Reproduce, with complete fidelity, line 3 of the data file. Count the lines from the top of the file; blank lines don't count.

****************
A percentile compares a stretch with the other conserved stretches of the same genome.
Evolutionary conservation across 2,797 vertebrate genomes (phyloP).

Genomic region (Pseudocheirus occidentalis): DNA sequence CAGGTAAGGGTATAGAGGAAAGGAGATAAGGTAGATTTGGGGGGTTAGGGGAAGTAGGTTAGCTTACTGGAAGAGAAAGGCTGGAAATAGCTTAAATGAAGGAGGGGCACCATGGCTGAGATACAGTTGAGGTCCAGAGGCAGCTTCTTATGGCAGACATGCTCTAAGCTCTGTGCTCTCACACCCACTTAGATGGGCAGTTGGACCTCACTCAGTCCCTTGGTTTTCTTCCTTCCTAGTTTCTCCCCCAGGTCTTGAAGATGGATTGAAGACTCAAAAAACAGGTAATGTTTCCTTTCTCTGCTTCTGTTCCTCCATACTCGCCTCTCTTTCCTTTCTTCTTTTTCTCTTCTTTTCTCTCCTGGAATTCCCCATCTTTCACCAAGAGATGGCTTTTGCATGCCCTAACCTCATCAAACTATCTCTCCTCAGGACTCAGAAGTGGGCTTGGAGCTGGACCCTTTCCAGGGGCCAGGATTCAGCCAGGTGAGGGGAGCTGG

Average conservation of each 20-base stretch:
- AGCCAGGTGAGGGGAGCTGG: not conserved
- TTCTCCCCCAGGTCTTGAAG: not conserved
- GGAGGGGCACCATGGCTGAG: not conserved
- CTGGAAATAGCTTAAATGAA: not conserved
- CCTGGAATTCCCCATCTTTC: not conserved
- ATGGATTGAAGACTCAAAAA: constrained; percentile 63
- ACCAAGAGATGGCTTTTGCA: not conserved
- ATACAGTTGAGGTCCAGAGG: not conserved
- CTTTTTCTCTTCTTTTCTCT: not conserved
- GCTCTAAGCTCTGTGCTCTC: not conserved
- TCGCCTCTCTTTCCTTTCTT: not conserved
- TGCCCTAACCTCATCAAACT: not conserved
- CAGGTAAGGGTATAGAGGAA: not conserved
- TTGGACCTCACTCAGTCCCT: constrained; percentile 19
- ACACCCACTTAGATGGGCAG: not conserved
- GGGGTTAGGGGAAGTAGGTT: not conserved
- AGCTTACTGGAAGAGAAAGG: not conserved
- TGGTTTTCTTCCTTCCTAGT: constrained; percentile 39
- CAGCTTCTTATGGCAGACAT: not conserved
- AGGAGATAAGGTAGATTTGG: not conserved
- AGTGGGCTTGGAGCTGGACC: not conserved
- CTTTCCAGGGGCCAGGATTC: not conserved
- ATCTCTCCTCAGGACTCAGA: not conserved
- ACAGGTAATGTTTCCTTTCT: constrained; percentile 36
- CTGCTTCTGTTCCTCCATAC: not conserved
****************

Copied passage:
Genomic region (Pseudocheirus occidentalis): DNA sequence CAGGTAAGGGTATAGAGGAAAGGAGATAAGGTAGATTTGGGGGGTTAGGGGAAGTAGGTTAGCTTACTGGAAGAGAAAGGCTGGAAATAGCTTAAATGAAGGAGGGGCACCATGGCTGAGATACAGTTGAGGTCCAGAGGCAGCTTCTTATGGCAGACATGCTCTAAGCTCTGTGCTCTCACACCCACTTAGATGGGCAGTTGGACCTCACTCAGTCCCTTGGTTTTCTTCCTTCCTAGTTTCTCCCCCAGGTCTTGAAGATGGATTGAAGACTCAAAAAACAGGTAATGTTTCCTTTCTCTGCTTCTGTTCCTCCATACTCGCCTCTCTTTCCTTTCTTCTTTTTCTCTTCTTTTCTCTCCTGGAATTCCCCATCTTTCACCAAGAGATGGCTTTTGCATGCCCTAACCTCATCAAACTATCTCTCCTCAGGACTCAGAAGTGGGCTTGGAGCTGGACCCTTTCCAGGGGCCAGGATTCAGCCAGGTGAGGGGAGCTGG